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"Dating Violence Detectives"

Estimated Time of Completion: Four or five 50-minute periods

I. Summary
II. Objectives
III. Materials Needed
IV. Procedure
V. Classroom Assessment
VI. Extensions and Adaptations
VII. Online Resources
VIII. Relevant National Standards

I. Summary:

For grades 9-12. Students are first introduced to the key concepts surrounding teen dating violence. Their challenge will be to design and publish a Web site for other teens to find information on the subject. The class can be divided into teams, with each team being responsible for a section of the Web site.

II. Objectives:

III. Materials Needed:

IV. Procedure:

  1. Explain to students that they will be working in teams to create a Web site to serve as a resource for their peers about dating violence.

  2. Option 1: Students view the PBS In the Mix video "Twisted Love: Dating Violence Exposed," followed by a discussion of the important points covered in the video. Students should pay particular attention to information that surprised them or that they did not know.


    Option 2: Before the lesson, print out pages from Web sites included in the Web site list and distribute to the class as a homework reading assignment. Instruct students to take notes on key concepts while they are reading the material, with an eye towards new information and information they feel is important for their peers to know about dating violence. Begin the class with a discussion of the important points covered in the reading.

  3. Discuss ideas for what might be included the site. These ideas should include:

    • Explanation of dating violence, both emotional and physical
    • Facts and statistics about dating violence, especially teen dating violence
    • Warning signs
    • Myths and facts
    • Why it's often difficult to get out of an abusive relationship
    • Local, state, and national resources for help
    • The laws concerning dating violence
    • Other online resources that relate to the subject

  4. Divide the class into teams that will each create one page apiece for one or more of the topics discussed. (Note: limiting each team to one Web page will make it easier to link them together into a cohesive site.) One group will also be responsible for creating the homepage and navigation bar.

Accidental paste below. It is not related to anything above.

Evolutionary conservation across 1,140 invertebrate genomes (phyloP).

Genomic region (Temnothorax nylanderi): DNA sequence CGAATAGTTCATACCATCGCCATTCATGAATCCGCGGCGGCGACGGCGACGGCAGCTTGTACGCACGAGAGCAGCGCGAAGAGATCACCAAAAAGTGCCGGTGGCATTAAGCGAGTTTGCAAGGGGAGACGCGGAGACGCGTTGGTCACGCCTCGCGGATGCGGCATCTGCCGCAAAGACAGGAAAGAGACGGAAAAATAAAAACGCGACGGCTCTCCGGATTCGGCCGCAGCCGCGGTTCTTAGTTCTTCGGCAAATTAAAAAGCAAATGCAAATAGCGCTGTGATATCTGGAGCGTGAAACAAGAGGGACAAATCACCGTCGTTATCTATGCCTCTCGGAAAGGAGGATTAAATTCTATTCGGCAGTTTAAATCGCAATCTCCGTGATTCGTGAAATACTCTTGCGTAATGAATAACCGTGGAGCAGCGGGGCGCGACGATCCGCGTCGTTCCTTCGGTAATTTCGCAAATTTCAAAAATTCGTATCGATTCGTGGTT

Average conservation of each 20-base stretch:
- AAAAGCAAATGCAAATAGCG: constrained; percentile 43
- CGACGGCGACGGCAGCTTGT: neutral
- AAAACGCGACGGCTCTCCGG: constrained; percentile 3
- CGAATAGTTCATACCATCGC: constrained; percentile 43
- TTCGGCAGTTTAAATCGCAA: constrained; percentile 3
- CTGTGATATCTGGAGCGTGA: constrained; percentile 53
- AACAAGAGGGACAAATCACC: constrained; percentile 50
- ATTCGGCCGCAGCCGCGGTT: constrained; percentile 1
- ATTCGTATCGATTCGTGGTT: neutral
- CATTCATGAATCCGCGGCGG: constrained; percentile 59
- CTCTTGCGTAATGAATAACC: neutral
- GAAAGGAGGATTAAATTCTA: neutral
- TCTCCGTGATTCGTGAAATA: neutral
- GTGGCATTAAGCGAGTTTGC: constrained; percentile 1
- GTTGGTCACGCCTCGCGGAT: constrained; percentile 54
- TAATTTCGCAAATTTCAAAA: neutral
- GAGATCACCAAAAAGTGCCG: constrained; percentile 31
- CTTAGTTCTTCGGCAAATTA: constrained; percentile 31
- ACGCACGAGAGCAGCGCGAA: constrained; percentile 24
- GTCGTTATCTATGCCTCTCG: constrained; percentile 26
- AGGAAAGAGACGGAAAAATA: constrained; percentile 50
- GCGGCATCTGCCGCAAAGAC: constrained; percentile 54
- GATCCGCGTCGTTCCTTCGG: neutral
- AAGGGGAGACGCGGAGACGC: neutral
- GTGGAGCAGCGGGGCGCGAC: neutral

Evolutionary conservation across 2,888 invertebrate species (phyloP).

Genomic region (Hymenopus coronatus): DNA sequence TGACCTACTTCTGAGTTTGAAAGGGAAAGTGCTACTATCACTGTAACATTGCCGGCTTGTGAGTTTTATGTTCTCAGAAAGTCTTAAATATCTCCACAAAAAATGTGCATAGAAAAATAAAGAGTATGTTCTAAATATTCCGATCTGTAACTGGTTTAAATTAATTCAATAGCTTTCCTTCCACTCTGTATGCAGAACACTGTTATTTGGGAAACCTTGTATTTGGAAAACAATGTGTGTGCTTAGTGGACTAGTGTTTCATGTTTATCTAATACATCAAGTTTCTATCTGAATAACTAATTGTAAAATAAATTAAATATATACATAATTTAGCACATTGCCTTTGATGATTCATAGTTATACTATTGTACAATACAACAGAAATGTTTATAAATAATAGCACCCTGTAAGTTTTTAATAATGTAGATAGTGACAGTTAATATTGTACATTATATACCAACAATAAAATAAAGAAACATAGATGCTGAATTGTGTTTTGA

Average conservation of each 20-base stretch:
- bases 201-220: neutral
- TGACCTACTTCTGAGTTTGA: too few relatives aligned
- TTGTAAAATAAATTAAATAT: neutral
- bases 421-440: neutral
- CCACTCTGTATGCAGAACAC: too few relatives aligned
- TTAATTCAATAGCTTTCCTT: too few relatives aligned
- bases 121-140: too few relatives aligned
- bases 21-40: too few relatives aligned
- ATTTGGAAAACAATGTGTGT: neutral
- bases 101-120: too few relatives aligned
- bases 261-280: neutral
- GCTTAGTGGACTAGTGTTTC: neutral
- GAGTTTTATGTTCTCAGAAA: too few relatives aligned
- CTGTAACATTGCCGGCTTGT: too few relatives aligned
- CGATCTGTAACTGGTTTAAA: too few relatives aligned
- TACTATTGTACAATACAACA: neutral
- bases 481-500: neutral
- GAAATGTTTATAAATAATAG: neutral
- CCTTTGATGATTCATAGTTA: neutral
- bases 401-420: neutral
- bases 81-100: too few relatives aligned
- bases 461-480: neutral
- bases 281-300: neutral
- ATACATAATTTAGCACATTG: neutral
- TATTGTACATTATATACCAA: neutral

5. Give each team a Web site list for reference and further research. Emphasize that these sites are just a starting point and that students are expected to research beyond the list.

  6. Each team is responsible for researching their topic, writing their own informational content, locating graphics and background images, and coding the material into HTML. Depending on how many students are in a team, the tasks can be broken down so that each student is in charge of one or more.

  7. Each group will save their section to a floppy disk. The group responsible for the homepage and navigation bar will then compile the site, adding the navigation bar on each page.

  8. Post the site on your school or school district Web site, or through a free Internet hosting service. Don't forget to have the class come up with an original name for this new online resource!

Time period breakdown is as follows:

V. Classroom Assessment:

Score student work as a combination of group and individual assessment, according to the following 100 point scale:

VI. Extensions and Adaptations:

VII. Online Resources:

VIII. Relevant National Standards:

These are established by McREL at http://www.mcrel.org/standards-benchmarks/docs/contents.html:



Life Skills

About the Author:
Judy Terando
has taught Physical Education and Health since 1965, focusing on bringing technology into the classroom and spurring student creativity. She currently teaches high school in La Salle, IL.

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